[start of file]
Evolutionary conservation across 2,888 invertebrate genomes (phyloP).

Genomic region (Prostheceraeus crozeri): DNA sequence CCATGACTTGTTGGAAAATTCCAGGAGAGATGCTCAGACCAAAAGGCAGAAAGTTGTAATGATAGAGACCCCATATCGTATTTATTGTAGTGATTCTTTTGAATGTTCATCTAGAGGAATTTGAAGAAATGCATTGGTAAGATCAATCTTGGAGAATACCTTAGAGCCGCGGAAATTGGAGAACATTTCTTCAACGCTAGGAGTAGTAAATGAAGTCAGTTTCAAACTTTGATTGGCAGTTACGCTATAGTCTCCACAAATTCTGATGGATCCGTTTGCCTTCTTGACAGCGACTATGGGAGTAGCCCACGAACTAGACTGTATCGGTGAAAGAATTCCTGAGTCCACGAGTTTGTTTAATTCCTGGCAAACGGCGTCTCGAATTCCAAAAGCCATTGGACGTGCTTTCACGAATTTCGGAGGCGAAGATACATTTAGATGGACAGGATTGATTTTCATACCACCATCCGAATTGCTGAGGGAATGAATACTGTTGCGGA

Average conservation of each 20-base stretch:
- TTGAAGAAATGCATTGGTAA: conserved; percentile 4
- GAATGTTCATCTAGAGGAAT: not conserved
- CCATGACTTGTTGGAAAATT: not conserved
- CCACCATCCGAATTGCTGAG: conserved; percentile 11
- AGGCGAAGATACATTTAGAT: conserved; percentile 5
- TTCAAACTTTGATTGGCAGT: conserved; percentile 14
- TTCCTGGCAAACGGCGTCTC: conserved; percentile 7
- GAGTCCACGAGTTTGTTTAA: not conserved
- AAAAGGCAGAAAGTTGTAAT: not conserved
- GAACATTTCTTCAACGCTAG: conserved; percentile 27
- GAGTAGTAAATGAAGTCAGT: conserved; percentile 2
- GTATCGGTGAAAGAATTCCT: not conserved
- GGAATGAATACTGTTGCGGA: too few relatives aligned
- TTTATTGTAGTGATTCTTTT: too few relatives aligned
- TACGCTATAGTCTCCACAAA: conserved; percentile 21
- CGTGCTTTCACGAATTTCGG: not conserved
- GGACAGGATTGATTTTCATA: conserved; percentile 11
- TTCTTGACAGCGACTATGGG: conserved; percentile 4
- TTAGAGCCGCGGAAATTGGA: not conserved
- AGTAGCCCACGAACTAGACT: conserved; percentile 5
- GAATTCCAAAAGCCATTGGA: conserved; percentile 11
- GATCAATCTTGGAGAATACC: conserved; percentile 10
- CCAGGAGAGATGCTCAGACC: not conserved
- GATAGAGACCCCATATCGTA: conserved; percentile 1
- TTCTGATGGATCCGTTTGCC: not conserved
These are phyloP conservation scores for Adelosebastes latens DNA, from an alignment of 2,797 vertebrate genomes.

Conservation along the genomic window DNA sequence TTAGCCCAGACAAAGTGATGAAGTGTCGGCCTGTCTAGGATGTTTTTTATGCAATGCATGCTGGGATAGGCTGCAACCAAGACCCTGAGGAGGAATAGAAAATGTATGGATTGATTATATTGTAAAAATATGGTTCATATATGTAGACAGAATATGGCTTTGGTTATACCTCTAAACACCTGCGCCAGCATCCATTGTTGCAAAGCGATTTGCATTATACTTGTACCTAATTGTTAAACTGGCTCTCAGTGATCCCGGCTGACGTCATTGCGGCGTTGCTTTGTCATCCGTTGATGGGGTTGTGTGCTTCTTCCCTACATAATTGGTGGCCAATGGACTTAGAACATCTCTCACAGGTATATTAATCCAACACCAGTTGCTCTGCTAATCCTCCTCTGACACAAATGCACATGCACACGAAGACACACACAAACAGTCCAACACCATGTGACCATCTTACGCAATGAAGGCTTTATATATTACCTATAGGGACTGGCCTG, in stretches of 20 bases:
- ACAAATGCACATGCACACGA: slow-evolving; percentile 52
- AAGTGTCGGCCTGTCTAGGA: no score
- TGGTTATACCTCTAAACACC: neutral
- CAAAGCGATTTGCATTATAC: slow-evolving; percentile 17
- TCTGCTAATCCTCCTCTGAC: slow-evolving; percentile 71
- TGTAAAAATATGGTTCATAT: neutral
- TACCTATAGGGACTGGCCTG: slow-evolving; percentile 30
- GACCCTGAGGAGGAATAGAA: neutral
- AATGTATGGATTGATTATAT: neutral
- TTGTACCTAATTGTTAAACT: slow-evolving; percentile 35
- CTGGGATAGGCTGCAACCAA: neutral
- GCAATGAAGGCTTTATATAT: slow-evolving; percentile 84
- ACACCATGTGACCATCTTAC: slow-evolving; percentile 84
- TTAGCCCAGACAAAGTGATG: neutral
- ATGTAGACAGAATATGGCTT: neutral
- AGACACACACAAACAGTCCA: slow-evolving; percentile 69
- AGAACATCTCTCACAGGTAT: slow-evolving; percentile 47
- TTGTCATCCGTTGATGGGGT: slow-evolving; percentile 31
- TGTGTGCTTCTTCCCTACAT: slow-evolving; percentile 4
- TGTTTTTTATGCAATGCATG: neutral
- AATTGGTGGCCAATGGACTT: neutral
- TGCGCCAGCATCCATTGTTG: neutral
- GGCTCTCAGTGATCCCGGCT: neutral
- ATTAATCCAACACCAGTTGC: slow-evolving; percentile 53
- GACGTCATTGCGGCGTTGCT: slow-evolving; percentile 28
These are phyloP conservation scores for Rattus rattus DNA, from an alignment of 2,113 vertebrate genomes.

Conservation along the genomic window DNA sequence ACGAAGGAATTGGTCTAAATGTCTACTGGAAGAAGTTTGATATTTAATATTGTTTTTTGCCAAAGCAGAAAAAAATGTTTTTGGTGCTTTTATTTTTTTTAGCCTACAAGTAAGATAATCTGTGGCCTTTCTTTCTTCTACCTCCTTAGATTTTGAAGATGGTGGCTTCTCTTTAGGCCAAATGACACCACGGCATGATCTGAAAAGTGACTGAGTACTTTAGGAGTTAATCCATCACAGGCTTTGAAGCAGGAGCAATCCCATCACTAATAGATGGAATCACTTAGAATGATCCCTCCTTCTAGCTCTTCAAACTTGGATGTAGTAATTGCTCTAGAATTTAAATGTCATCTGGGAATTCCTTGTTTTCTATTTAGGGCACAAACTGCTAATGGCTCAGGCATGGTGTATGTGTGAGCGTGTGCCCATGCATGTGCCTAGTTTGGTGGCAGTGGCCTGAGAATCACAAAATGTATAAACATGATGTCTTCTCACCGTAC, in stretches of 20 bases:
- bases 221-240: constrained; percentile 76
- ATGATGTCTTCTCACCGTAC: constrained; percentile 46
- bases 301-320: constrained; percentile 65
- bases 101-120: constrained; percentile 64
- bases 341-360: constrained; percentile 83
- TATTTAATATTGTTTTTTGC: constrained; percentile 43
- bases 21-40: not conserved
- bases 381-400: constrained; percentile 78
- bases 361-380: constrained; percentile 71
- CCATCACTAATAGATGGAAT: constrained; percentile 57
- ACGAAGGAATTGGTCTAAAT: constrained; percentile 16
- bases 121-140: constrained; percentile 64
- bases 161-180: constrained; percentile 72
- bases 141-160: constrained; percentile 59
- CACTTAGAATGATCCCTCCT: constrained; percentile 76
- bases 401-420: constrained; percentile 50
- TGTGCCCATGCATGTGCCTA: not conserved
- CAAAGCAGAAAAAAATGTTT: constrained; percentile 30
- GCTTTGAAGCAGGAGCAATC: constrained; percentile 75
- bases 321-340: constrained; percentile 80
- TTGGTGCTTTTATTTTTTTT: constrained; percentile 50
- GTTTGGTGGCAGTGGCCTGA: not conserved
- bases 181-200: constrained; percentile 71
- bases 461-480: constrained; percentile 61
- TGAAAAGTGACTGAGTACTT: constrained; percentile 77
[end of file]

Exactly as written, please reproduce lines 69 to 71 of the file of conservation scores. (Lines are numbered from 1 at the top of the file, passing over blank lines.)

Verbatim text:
- bases 121-140: constrained; percentile 64
- bases 161-180: constrained; percentile 72
- bases 141-160: constrained; percentile 59